A Conscious Embrace of Humility

During a conversation the other day, a friend of mine who is Christian, not Catholic, told me he likes going to Catholic Mass even though he can’t receive Communion. He said he finds it a beneficial exercise of humility to be there and not be able to partake of the Eucharist. (This is NOT a post about whether people who are not Catholic should or should not be able to receive Communion at a Catholic Mass, so put please put your views on that question aside.)

Humility is, of course, a virtue, but is not a very popular one. We have a tendency to act to protect our ego and we live in a culture that encourages that by placing a premium on individual achievement and self-promotion. We don’t tend to like things that fail to soothe our ego, that take the ego down a peg rather than build it up.

And so I was struck by my friend’s conscious decision to put himself in a situation that would make him feel humble. That would remind him, in a sense, that it is not all about him.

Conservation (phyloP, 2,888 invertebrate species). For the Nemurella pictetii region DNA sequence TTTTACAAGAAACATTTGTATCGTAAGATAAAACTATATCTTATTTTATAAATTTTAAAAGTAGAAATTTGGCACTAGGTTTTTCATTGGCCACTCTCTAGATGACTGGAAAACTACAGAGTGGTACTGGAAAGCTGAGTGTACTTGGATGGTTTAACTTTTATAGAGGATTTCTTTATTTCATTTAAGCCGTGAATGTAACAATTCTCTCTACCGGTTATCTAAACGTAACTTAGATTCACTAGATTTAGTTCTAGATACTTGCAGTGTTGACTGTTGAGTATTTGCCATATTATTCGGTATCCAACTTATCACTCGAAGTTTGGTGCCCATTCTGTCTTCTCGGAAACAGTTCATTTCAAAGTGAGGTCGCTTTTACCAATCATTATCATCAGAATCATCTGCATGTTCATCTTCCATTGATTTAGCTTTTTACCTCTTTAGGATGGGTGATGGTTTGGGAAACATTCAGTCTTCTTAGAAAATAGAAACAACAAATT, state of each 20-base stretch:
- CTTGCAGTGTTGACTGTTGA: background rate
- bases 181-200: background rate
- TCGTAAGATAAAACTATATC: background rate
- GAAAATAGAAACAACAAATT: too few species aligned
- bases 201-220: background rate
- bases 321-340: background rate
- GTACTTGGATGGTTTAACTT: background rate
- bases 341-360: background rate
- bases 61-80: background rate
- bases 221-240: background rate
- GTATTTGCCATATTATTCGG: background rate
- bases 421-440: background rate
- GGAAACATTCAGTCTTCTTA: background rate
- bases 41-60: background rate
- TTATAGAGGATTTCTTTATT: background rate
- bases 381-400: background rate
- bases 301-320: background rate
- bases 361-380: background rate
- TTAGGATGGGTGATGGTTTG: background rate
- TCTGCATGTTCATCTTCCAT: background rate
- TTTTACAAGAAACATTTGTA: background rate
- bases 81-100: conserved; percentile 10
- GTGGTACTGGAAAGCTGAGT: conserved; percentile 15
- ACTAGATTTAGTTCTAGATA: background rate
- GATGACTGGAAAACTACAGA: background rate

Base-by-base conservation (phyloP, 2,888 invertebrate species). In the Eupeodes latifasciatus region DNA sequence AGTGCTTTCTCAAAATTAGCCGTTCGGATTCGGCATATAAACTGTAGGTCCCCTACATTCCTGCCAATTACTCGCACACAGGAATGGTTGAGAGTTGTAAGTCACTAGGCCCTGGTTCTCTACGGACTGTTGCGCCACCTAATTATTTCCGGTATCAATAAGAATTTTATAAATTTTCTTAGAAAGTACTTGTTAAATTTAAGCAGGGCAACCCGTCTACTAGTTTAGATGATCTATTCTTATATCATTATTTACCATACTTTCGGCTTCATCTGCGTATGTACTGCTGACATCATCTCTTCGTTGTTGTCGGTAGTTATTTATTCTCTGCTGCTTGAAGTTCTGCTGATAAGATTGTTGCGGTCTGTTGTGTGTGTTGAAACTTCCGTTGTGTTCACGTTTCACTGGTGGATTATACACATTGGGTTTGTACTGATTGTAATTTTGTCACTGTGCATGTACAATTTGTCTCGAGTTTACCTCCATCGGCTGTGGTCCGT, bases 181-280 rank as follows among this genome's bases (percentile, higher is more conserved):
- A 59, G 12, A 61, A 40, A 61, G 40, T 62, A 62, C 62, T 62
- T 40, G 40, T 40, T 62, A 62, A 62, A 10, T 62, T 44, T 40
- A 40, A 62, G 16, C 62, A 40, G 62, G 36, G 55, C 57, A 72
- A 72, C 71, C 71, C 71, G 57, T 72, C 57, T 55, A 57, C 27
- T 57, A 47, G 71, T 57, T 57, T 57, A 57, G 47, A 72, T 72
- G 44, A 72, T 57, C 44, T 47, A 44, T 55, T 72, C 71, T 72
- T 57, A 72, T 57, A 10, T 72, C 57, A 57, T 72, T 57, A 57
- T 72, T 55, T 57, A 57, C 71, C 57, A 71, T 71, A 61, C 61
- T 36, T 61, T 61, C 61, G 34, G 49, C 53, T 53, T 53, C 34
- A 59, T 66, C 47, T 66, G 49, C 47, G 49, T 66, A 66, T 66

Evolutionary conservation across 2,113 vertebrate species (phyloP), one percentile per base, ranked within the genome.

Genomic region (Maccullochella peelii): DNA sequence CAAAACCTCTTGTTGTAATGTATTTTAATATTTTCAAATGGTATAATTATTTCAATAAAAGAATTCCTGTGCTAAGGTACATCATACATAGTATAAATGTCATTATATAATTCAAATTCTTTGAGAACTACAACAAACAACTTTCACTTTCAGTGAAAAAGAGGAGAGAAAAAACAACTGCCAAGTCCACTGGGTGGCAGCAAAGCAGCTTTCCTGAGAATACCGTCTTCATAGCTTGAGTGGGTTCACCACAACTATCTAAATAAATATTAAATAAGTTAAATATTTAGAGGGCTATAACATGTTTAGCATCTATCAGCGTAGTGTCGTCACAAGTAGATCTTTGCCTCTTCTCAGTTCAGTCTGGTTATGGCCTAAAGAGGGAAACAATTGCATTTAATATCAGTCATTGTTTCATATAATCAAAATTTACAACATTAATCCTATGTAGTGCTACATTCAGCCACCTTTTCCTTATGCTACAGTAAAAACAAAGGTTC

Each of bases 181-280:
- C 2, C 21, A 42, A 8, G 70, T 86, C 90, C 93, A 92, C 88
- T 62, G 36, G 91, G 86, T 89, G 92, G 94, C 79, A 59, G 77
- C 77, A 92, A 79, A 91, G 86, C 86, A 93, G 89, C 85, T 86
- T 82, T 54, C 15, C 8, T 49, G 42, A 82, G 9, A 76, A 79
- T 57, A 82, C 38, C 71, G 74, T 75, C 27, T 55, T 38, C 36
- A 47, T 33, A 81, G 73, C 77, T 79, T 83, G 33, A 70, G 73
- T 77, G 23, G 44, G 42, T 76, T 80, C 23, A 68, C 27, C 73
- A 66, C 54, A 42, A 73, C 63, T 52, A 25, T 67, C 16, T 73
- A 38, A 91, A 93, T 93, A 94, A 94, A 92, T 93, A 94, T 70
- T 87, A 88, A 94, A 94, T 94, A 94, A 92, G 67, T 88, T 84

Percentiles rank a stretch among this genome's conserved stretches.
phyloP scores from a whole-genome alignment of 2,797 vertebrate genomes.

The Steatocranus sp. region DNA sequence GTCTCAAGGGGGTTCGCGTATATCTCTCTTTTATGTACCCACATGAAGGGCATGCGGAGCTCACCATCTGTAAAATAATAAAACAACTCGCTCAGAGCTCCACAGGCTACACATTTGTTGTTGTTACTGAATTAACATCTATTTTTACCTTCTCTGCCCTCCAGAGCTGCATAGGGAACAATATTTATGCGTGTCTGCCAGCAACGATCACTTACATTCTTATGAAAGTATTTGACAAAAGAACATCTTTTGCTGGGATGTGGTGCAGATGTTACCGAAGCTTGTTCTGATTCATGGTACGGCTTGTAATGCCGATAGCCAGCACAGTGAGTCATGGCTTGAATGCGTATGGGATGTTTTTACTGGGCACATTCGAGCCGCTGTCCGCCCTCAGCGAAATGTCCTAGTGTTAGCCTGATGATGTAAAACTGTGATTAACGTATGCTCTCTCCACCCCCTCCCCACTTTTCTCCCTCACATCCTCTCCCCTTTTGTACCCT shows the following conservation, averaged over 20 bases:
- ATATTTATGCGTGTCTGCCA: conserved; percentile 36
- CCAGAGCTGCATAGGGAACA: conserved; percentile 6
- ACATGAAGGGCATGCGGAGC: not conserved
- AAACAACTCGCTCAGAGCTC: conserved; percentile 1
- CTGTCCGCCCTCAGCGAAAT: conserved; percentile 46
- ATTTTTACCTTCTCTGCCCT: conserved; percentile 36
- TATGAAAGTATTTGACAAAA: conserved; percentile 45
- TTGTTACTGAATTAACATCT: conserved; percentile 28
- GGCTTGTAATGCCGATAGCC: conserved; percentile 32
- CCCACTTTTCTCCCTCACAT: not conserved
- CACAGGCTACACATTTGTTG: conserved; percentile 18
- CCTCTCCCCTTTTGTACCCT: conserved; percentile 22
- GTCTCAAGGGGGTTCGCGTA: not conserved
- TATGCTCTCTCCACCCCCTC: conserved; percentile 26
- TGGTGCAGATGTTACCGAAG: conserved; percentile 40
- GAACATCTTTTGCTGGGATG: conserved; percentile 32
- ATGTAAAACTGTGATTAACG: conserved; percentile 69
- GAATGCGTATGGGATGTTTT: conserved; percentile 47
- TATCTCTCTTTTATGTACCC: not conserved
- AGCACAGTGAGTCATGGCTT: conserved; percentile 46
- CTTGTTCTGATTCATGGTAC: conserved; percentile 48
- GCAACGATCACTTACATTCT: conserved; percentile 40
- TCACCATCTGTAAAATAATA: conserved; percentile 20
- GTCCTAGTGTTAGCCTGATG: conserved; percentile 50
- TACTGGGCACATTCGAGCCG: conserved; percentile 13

The Catechism of the Catholic Church defines humility as “the virtue by which a Christian acknowledges that God is the author of all good. Humility avoids inordinate ambition or pride, and provides the foundation for turning to God in prayer.”

One can agree or disagree with my friend’s approach to the question of Communion at a Catholic Mass. But his behavior offers a good model for living a reflective life and attempting to grow in faith. And so my conversation with him prompts me to ask myself: am I conscious about developing a sense of humility? Are there ways – perhaps little ones – that I might remind myself that it is God, not I, who is the author of all goods, by which I might avoid inordinate ambition or pride?

You might consider asking yourself the same questions.